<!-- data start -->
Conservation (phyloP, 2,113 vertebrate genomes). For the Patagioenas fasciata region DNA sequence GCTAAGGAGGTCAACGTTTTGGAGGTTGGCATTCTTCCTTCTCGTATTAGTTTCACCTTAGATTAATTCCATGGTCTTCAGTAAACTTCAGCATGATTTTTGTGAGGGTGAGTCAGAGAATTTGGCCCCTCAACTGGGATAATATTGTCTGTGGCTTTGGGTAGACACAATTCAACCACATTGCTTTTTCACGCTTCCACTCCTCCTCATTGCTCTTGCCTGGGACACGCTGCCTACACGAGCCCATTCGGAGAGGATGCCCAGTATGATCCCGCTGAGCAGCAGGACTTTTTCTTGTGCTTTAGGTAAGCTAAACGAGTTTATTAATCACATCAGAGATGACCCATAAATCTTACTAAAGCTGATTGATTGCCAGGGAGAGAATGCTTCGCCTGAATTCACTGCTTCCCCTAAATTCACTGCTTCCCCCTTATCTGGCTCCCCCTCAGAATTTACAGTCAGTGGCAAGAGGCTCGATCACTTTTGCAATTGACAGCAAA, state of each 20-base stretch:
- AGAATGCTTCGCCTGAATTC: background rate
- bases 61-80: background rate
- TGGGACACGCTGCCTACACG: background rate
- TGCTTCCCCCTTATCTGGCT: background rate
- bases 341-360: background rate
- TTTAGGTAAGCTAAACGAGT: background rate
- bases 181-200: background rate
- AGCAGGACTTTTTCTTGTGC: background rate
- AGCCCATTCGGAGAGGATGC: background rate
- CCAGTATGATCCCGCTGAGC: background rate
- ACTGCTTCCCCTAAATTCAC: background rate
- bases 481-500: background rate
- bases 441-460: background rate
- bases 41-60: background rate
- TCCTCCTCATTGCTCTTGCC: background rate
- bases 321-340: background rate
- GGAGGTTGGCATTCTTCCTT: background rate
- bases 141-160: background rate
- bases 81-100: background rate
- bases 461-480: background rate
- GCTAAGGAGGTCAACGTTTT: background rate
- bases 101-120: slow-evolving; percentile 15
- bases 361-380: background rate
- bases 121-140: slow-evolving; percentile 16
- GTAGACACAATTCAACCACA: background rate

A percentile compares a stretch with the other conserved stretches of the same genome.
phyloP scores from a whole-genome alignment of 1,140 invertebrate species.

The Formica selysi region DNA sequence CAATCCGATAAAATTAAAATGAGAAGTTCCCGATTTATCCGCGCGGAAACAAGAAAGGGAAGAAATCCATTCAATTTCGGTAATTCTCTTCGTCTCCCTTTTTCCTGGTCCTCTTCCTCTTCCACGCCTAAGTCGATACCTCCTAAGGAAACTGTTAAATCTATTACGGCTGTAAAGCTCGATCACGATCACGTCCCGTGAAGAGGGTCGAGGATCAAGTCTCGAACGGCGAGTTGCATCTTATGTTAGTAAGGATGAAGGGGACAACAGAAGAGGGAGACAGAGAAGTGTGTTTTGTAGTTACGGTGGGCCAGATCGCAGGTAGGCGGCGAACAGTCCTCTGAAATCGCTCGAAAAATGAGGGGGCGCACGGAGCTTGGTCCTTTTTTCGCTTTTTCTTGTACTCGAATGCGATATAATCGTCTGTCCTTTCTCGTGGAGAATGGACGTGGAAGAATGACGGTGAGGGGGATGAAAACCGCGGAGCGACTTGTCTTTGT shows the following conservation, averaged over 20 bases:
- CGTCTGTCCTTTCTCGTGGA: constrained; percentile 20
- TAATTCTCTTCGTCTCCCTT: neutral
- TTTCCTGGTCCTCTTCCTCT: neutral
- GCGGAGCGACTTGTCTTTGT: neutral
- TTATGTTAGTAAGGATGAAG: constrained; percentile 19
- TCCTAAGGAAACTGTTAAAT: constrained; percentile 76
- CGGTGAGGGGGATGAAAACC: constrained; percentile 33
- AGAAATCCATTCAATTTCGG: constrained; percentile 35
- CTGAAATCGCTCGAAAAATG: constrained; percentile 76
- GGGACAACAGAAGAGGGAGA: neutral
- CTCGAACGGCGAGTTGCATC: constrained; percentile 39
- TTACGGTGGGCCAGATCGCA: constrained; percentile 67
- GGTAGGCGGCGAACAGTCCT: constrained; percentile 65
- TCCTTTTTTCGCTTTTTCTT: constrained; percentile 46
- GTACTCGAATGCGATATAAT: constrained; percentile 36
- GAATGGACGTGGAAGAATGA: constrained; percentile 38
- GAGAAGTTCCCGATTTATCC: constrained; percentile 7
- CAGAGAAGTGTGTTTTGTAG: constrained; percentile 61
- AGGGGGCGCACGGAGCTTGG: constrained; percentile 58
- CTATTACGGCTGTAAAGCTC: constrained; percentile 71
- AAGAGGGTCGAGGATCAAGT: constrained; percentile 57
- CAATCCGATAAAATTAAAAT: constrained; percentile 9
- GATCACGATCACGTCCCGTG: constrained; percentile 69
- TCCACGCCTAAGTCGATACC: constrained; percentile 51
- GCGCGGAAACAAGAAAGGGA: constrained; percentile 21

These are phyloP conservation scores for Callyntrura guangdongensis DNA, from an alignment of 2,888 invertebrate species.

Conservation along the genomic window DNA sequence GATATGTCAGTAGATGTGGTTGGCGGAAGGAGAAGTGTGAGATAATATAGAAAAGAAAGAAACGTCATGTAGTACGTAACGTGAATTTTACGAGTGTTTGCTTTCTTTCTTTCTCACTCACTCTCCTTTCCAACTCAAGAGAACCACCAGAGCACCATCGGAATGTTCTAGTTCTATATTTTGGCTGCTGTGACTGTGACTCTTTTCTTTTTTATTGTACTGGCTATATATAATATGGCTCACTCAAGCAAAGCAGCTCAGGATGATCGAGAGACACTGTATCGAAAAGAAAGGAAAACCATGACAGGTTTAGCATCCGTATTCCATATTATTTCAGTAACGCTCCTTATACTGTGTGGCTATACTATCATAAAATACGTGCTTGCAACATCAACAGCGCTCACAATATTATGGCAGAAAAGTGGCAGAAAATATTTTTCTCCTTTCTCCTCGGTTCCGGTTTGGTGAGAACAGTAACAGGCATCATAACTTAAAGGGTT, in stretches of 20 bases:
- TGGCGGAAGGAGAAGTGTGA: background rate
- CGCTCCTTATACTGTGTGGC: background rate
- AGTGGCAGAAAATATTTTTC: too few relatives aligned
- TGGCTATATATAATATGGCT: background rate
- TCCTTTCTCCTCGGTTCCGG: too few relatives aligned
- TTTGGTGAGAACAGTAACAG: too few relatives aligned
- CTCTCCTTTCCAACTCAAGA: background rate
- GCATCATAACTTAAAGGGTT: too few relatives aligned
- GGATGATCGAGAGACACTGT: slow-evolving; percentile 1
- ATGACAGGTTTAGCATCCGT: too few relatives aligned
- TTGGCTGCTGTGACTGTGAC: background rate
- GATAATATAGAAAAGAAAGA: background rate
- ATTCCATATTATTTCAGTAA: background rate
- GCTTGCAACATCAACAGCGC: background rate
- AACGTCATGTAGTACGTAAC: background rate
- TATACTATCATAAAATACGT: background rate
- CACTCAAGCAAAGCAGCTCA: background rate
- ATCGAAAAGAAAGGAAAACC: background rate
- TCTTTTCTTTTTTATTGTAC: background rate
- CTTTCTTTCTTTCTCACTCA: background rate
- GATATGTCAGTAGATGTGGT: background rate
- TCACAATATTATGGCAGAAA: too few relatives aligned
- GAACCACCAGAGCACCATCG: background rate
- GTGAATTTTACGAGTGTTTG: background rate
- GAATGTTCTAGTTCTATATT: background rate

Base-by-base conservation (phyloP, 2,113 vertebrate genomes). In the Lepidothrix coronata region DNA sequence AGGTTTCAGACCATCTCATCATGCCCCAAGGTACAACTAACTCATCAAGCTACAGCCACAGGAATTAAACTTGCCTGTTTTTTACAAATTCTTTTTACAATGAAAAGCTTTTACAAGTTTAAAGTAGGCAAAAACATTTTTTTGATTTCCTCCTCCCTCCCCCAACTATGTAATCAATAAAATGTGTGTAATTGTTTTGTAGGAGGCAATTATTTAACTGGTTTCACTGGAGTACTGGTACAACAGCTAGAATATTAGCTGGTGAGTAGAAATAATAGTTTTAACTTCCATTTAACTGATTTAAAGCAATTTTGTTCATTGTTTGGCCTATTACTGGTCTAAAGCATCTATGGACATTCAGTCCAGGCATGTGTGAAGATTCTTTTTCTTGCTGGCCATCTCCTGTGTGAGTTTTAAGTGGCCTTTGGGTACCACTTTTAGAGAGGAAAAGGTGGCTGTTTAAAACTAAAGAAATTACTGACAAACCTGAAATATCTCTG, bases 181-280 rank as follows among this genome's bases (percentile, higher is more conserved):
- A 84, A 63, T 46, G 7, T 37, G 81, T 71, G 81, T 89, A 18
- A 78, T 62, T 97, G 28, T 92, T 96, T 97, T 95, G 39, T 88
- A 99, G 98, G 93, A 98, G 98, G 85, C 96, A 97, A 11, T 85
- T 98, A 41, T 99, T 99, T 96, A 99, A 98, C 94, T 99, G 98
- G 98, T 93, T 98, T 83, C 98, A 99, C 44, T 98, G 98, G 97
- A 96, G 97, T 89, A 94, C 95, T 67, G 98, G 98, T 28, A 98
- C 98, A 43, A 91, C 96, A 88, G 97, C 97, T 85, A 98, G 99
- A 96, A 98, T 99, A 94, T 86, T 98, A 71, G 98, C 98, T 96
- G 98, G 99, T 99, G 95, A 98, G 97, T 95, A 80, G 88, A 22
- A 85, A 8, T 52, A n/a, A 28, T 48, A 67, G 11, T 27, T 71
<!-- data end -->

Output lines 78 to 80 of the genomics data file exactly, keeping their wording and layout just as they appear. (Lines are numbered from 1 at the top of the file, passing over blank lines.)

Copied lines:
- TCACAATATTATGGCAGAAA: too few relatives aligned
- GAACCACCAGAGCACCATCG: background rate
- GTGAATTTTACGAGTGTTTG: background rate